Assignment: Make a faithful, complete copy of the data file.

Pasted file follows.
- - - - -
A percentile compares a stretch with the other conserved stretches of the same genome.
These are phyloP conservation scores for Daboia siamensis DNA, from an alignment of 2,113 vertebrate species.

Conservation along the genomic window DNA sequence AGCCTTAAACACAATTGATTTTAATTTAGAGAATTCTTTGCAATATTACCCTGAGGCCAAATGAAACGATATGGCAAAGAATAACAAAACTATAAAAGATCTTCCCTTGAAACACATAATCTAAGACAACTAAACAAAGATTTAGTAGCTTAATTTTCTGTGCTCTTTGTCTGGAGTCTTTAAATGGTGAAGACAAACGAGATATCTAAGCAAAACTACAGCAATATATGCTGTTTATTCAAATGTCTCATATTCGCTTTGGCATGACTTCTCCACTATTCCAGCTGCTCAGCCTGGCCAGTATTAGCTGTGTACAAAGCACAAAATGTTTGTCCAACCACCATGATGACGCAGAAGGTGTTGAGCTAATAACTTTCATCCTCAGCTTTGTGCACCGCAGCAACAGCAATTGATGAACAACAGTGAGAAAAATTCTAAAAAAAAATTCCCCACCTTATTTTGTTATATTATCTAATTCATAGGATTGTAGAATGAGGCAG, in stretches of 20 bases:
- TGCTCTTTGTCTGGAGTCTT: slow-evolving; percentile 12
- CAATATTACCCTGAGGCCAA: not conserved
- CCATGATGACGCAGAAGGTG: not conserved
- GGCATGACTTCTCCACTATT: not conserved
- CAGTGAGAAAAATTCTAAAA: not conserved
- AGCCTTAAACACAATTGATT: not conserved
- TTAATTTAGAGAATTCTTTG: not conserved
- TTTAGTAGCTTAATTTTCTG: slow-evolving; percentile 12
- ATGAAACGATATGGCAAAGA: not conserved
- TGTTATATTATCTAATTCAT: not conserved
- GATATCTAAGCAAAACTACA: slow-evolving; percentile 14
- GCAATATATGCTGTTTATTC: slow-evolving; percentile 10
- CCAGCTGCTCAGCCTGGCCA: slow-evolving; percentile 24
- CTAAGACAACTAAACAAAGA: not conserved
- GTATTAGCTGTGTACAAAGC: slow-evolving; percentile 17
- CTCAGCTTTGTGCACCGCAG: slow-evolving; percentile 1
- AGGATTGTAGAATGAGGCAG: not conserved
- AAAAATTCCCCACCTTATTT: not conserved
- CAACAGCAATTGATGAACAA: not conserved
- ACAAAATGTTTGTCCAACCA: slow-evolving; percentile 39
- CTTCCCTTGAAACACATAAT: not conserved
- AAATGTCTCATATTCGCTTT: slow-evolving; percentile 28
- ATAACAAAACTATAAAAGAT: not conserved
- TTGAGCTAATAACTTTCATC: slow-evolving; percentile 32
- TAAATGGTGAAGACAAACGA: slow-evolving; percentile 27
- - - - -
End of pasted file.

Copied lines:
A percentile compares a stretch with the other conserved stretches of the same genome.
These are phyloP conservation scores for Daboia siamensis DNA, from an alignment of 2,113 vertebrate species.

Conservation along the genomic window DNA sequence AGCCTTAAACACAATTGATTTTAATTTAGAGAATTCTTTGCAATATTACCCTGAGGCCAAATGAAACGATATGGCAAAGAATAACAAAACTATAAAAGATCTTCCCTTGAAACACATAATCTAAGACAACTAAACAAAGATTTAGTAGCTTAATTTTCTGTGCTCTTTGTCTGGAGTCTTTAAATGGTGAAGACAAACGAGATATCTAAGCAAAACTACAGCAATATATGCTGTTTATTCAAATGTCTCATATTCGCTTTGGCATGACTTCTCCACTATTCCAGCTGCTCAGCCTGGCCAGTATTAGCTGTGTACAAAGCACAAAATGTTTGTCCAACCACCATGATGACGCAGAAGGTGTTGAGCTAATAACTTTCATCCTCAGCTTTGTGCACCGCAGCAACAGCAATTGATGAACAACAGTGAGAAAAATTCTAAAAAAAAATTCCCCACCTTATTTTGTTATATTATCTAATTCATAGGATTGTAGAATGAGGCAG, in stretches of 20 bases:
- TGCTCTTTGTCTGGAGTCTT: slow-evolving; percentile 12
- CAATATTACCCTGAGGCCAA: not conserved
- CCATGATGACGCAGAAGGTG: not conserved
- GGCATGACTTCTCCACTATT: not conserved
- CAGTGAGAAAAATTCTAAAA: not conserved
- AGCCTTAAACACAATTGATT: not conserved
- TTAATTTAGAGAATTCTTTG: not conserved
- TTTAGTAGCTTAATTTTCTG: slow-evolving; percentile 12
- ATGAAACGATATGGCAAAGA: not conserved
- TGTTATATTATCTAATTCAT: not conserved
- GATATCTAAGCAAAACTACA: slow-evolving; percentile 14
- GCAATATATGCTGTTTATTC: slow-evolving; percentile 10
- CCAGCTGCTCAGCCTGGCCA: slow-evolving; percentile 24
- CTAAGACAACTAAACAAAGA: not conserved
- GTATTAGCTGTGTACAAAGC: slow-evolving; percentile 17
- CTCAGCTTTGTGCACCGCAG: slow-evolving; percentile 1
- AGGATTGTAGAATGAGGCAG: not conserved
- AAAAATTCCCCACCTTATTT: not conserved
- CAACAGCAATTGATGAACAA: not conserved
- ACAAAATGTTTGTCCAACCA: slow-evolving; percentile 39
- CTTCCCTTGAAACACATAAT: not conserved
- AAATGTCTCATATTCGCTTT: slow-evolving; percentile 28
- ATAACAAAACTATAAAAGAT: not conserved
- TTGAGCTAATAACTTTCATC: slow-evolving; percentile 32
- TAAATGGTGAAGACAAACGA: slow-evolving; percentile 27